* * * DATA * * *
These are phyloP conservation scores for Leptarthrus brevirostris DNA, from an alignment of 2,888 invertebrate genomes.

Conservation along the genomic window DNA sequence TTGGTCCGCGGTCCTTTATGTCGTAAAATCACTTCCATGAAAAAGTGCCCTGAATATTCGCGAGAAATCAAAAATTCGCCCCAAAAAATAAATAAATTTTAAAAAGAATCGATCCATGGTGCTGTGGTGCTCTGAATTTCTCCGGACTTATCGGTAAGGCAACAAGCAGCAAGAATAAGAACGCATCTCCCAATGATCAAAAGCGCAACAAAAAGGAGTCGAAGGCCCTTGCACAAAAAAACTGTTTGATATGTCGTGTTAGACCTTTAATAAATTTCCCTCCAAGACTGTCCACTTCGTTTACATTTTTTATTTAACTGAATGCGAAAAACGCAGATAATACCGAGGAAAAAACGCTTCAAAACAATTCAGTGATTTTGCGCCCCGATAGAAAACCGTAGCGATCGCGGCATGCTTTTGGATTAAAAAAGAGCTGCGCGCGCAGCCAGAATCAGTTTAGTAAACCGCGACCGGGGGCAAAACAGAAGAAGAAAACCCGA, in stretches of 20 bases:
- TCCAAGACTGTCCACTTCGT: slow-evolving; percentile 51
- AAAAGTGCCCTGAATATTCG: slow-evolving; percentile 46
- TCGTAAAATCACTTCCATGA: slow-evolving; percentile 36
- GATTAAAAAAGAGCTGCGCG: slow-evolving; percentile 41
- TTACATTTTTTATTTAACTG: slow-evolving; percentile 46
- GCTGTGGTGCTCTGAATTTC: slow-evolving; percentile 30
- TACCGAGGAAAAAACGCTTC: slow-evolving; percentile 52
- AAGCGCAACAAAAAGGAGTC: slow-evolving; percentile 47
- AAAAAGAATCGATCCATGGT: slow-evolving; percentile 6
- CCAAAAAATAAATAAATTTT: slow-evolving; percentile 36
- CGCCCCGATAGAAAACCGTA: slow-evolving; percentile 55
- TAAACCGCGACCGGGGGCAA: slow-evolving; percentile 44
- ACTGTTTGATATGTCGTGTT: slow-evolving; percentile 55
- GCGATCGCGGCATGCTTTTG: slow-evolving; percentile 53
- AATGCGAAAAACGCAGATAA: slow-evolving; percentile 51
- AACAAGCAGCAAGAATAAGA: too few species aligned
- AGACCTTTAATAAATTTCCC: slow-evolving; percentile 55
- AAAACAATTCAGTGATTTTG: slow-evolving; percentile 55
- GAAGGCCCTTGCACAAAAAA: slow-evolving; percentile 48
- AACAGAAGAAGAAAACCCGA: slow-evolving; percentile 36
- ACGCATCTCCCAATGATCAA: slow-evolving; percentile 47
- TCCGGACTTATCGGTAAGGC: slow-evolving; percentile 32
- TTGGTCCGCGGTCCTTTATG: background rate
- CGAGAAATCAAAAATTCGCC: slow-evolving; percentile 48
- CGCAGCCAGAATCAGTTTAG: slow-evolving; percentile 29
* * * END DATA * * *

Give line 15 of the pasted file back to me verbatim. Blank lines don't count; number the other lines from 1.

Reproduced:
- ACTGTTTGATATGTCGTGTT: slow-evolving; percentile 55